The legal analyst said the waters have been muddied by U.S. officials such as U.N. Ambassador Nikki Haley and Secretary of State Rex Tillerson, who have repeatedly indicated a regime change in Syria, saying that Syrian President Bashar al-Assad is not the solution.

"The fact that there could be some mixed motives for both fighting ISIS, which is a strategic objective of the United States, and possible regime change -- the mixing of these motives compromise the legal basis for military operations that have occurred and may occur here in the future," Edwards said.

Recently, Air Force Brig. Gen. Charles Corcoran, commander of the 380th Air Expeditionary Wing, confirmed to that American pilots made the call to shoot down aircraft over Syria on three separate missions, including the Su-22 shootdown. He said the acts were all within the parameters of the rules of engagement.

"We're here to fight ISIS, but we're going to protect our forces from Syrian pro-regime entities," Corcoran told during a recent trip to the Middle East.

The general, however, did raise another point: Such calls may happen with more frequency as ISIS continues to lose ground in Syria, where a civil war has raged since 2011, and the U.S. finds itself operating in airspace increasingly congested by forces loyal to Assad and backed by Russia.

During an interview in his office, Corcoran said, "We're here to fight ISIS" but pointed to a map of Syria and Iraq outlining areas controlled by the Islamic State in red.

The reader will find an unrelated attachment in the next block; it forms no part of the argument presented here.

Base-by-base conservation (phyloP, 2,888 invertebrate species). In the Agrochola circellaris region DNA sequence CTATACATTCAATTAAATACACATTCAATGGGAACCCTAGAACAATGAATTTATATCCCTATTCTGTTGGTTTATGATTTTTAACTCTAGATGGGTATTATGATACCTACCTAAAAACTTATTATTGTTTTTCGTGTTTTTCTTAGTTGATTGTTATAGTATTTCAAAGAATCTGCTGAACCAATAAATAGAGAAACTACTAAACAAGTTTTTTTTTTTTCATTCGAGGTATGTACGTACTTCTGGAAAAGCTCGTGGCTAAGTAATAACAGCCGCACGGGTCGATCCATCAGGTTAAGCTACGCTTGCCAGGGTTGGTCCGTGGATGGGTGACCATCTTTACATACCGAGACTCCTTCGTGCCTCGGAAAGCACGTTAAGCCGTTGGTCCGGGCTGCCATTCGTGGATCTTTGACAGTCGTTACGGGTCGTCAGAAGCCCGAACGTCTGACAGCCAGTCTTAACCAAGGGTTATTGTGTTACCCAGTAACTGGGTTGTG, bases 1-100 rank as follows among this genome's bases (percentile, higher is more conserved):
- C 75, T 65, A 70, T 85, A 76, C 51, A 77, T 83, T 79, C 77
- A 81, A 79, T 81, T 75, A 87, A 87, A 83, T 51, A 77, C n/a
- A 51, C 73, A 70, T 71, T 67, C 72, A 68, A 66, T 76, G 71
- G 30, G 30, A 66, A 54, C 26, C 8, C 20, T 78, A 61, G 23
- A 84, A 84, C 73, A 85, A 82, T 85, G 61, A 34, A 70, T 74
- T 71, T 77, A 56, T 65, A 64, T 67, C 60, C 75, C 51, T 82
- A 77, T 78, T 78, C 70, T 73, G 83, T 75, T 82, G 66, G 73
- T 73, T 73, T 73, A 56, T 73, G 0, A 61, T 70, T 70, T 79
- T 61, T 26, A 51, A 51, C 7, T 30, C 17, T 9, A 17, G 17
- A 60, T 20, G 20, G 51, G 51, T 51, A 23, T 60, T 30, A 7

"It's pretty clear that at some point the 'red' is going to go away," he said, "and we're going to have state-on-state" forces fighting. "ISIS is a sideshow ... but what happens when the [other] two meet? Strategically, when ISIS goes away, that's the real issue."

Thus far, the U.S. has spent $14.3 billion in operations related to ISIS since kinetic strikes began on Aug. 8, 2014, according to the Defense Department.

Kiriakou, who served in the CIA from 1990 to 2004 and identifies himself as a CIA whistleblower, on Tuesday said, "The only way to save that country from becoming a failed state or an ISIS state is to sit at the table with all of the stakeholders, including the Syrians, the Russians -- and, whether we like it or not, the Iranians."

"We have to accept the fact that al-Assad is not going anywhere, nor should he," he said. "His is the internationally recognized government of Syria -- and that is no matter what [U.S. President Donald] Trump nor [former President Barack] Obama have said.

"We should sit across the table from Bashar al-Assad," Kiriakou said.

The former CIA analyst said the Russians have been invited by Syria to be there, while the U.S. has not.

But Swanson disagreed with the alleged legality of Russia's invite.

"Can an exiled dictator create legality by inviting other nations to attack his country? No, these are nonsense arguments for war," said Swanson, the director of

He added there are no legal statutes that say, "War is OK if a dictator asks you to help with it."

"The U.S. is committing a crime in Syria. So is Russia," Swanson said.

-- Oriana Pawlyk can be reached at Follow her on Twitter at @Oriana0214.